Darwin's Garden earthworm weekend

Sampling for earthworms in Doctors Field, Shrewsbury

A contemporary cartoon of Darwin

Charles Darwin said of earthworms: “It may be doubted whether there are many other animals which have played so important a part in the history of the world”.  Given the current state of the planet and the ‘Anthropocene’ age we’re living through, I might make a case for humans as the species who’ve had the largest impact on the world, but who am I to argue with the man himself?  So worms it is.

Darwin is of course most famous for his book ‘On the Origin of Species’ which outlined his theory for natural selection. However, in his lifetime the book that sold the most copies was the challengingly titled ‘The Formation of Vegetable Mould, Through the Actions of Worms, With Observations on Their Habits’.  Or ‘Worms’ for short!

Darwin had a lifelong fascination with earthworms.  A cartoon of the elderly Darwin shows him, deep in thought, with a large earthworm suspended like a question mark above him.  So it was a definite thrill to be setting out for a day of earthworm hunting in Darwin’s childhood garden, where the young Charles discovered and honed his fascination with the natural world.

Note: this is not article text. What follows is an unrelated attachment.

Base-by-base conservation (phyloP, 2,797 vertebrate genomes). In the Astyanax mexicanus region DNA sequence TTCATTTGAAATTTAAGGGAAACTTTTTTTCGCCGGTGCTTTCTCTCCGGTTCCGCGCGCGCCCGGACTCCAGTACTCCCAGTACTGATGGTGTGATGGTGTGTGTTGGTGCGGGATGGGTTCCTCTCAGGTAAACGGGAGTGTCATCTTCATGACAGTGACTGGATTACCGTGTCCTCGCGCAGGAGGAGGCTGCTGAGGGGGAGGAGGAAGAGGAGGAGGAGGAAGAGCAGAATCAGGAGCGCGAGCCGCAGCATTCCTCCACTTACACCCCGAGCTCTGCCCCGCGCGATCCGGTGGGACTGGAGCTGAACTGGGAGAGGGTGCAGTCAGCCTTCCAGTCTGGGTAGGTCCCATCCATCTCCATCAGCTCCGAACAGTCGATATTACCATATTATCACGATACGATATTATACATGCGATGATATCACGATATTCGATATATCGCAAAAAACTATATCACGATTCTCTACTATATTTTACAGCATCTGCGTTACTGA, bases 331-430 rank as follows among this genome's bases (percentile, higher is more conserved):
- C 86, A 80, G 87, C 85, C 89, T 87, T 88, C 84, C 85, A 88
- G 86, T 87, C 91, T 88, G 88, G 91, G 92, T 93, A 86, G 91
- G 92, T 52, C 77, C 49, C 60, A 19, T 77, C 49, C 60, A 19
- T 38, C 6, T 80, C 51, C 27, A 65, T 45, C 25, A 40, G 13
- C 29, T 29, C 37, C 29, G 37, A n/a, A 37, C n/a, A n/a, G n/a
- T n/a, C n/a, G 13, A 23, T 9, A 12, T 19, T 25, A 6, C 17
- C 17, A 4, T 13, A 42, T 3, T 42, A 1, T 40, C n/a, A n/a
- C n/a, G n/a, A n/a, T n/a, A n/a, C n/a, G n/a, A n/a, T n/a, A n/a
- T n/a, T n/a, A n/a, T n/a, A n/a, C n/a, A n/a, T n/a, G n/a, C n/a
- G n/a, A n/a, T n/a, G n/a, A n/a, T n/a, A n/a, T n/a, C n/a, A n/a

Sign on gate of The MountDarwin was born in Shrewsbury, the son of Robert, a local doctor, and Susannah, part of the wealthy Wedgewood family (of pottery fame).  Luckily for Robert, Susannah brought with her a large fortune with which the couple built an impressive home (The Mount) and extensive vegetable plots and ornamental gardens, some of which sloped steeply down to the River Severn.  They chose Frankwell, at the time a rather un-salubrious area of Shrewsbury, poor and unhealthy and outside the town walls.  This gave Robert easy access to potential clients needing his medical expertise.